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‘Home in the Ice’: Iceland’s First Mass Integration

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‘Home in the Ice’: Iceland’s First Mass Integration

Photo: Copyright Mindjazz Pictures.

Germany, 1949: A destroyed country with no work and no perspective for young women, a country missing its men. It is however not only hopelessness but also curiosity that makes 238 women from northern Germany answer the call of a newspaper article: ‘The Icelandic Farmer’s Association is looking for agricultural workers.’

It turned out to be Iceland’s first mass integration, now mostly forgotten.

Heike Fink’s film Home in the Ice concentrates on six of these women, now about 80 years old. Fink’s camera work is tactful and discreet and gives the interviewees all the time they need to tell their stories. This is completed by beautiful, serene pictures of the Icelandic landscape.

It is touching to hear how the women still speak in their distinct northern dialects, as if they had just stepped off the ship 60 days ago, and not 60 years.

Those lives were not always free of difficulties and even deprivation. “We came here to work hard,” one of them says, “we weren’t afraid to work.” But of course there is a difference between making people work hard and exploiting them. Many suffered under the hardship their employers—mostly elderly men living alone on their farms—put them through.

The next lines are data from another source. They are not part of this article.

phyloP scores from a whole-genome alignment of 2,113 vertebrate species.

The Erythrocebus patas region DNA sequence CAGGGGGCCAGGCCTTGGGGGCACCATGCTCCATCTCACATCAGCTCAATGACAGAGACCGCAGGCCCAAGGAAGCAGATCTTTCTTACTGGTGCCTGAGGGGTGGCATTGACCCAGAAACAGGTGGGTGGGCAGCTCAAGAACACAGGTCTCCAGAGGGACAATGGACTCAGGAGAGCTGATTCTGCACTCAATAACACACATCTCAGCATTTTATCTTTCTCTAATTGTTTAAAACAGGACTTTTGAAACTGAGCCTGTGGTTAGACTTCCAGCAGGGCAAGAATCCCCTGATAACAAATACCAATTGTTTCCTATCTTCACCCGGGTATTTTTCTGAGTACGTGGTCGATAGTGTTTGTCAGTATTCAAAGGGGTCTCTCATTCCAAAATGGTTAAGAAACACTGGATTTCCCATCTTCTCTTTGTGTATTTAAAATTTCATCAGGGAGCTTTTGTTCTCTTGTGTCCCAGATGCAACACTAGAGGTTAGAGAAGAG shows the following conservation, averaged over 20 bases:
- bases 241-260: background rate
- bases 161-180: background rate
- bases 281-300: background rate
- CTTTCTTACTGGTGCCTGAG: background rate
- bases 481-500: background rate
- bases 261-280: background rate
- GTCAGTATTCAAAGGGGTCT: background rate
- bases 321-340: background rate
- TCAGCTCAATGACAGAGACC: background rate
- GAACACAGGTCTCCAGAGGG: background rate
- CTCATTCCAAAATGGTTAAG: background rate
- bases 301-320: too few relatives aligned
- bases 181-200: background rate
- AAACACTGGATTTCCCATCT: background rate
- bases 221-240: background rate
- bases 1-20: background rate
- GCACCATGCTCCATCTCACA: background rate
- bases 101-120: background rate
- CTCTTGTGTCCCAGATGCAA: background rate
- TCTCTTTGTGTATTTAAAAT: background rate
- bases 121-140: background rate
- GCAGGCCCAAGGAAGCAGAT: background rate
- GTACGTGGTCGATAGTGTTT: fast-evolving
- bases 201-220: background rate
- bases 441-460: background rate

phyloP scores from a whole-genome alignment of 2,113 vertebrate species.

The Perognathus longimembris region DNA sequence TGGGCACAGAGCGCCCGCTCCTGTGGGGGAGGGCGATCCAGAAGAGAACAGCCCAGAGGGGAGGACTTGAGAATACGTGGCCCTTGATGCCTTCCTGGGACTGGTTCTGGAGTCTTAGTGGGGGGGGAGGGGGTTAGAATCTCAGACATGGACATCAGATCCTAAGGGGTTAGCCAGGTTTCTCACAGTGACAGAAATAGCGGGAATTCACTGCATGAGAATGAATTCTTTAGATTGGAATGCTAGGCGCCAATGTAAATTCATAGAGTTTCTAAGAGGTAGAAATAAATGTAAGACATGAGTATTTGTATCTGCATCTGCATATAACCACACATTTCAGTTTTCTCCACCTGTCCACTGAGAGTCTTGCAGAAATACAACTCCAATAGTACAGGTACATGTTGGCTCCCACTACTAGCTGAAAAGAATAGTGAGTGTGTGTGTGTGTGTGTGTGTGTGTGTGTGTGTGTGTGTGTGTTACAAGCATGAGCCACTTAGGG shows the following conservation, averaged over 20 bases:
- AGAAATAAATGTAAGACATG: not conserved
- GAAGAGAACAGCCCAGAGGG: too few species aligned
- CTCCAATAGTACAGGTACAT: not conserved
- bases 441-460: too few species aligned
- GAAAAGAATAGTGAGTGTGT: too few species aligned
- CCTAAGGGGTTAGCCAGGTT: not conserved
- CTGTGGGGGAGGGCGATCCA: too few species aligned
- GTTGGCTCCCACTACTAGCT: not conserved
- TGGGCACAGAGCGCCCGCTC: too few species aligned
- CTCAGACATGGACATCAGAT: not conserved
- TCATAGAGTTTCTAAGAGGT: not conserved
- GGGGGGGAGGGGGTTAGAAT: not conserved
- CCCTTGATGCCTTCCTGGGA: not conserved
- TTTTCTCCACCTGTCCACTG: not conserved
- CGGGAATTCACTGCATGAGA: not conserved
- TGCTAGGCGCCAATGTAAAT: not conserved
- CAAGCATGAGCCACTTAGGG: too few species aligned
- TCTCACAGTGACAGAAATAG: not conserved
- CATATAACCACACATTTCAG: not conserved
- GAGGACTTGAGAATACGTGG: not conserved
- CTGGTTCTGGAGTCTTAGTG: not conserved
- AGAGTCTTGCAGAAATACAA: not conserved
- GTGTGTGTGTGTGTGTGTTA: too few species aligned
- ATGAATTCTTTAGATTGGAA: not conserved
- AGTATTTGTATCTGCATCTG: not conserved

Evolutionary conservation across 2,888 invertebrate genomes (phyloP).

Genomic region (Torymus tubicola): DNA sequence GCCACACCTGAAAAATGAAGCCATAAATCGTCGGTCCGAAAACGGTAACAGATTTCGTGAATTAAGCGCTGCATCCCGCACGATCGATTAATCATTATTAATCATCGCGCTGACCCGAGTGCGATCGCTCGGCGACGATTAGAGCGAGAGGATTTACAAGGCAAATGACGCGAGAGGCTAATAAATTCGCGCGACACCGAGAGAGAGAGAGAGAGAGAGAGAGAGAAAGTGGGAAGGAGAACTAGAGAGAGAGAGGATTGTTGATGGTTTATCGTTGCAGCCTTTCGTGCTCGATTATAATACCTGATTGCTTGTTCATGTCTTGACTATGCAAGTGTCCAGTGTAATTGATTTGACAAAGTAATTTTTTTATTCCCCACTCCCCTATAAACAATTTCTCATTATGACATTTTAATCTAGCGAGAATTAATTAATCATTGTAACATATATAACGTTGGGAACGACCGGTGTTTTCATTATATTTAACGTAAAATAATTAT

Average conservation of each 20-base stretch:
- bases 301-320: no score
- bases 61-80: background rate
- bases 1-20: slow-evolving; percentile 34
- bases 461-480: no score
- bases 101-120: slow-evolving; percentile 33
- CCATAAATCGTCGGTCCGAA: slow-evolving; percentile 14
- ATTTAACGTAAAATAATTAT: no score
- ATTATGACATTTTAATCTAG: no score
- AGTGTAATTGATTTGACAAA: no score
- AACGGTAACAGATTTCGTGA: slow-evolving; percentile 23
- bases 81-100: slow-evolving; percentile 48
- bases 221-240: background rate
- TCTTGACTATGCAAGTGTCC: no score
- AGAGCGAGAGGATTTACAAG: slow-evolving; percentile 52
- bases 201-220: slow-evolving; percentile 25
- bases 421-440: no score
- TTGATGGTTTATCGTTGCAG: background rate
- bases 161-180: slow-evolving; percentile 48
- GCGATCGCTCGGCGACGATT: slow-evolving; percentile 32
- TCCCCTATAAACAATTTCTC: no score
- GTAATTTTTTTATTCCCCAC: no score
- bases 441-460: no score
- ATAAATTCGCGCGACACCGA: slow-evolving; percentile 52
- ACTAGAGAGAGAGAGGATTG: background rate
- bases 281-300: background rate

“If a farmer took you in as a household help,” Anna says with her coarse voice, “he almost always took you into his bed as well.” When, five children later, they finally married, he was too drunk to write his name, she remembers.

Only now that he is dead, she says matter-of-factly, does she have a real life. And when she shows her children’s and grandchildren’s (and great-grandchildren’s) pictures on the wall, she smiles proudly as if she couldn’t believe how she could have produced such an amazing family.

Luckily enough, there were also some real love stories, like Ursula’s. She met her future husband on a dance and it was love at first sight. The way her carefully made-up face beams when talking about it, it’s easy to imagine what she must have looked like as a 20-year-old girl, teaching Icelandic men to dance properly.

The women’s openness is charming and the backbone of the film. The way their faces sometimes say more than their words, the way they look at their husbands—or don’t. None of the men seem to have learned any German, and one of the wives wasn’t even allowed to raise her children bilingually as the father was afraid they would be outsiders in the village.

While one is profoundly convinced to be an Icelander, another still feels German, and a third one does not know where she belongs and probably never will. But all of the women remember the homesickness of the first years, writing long letters to their families or even singing folksongs to the cows to overcome it.

Home in the Ice is a quiet little film that shows six remarkable women whose intimate reflections are warm-hearted and conciliatory. It is hoped that the film will be screened on Icelandic television, allowing the women’s stories to be heard by more people in Iceland.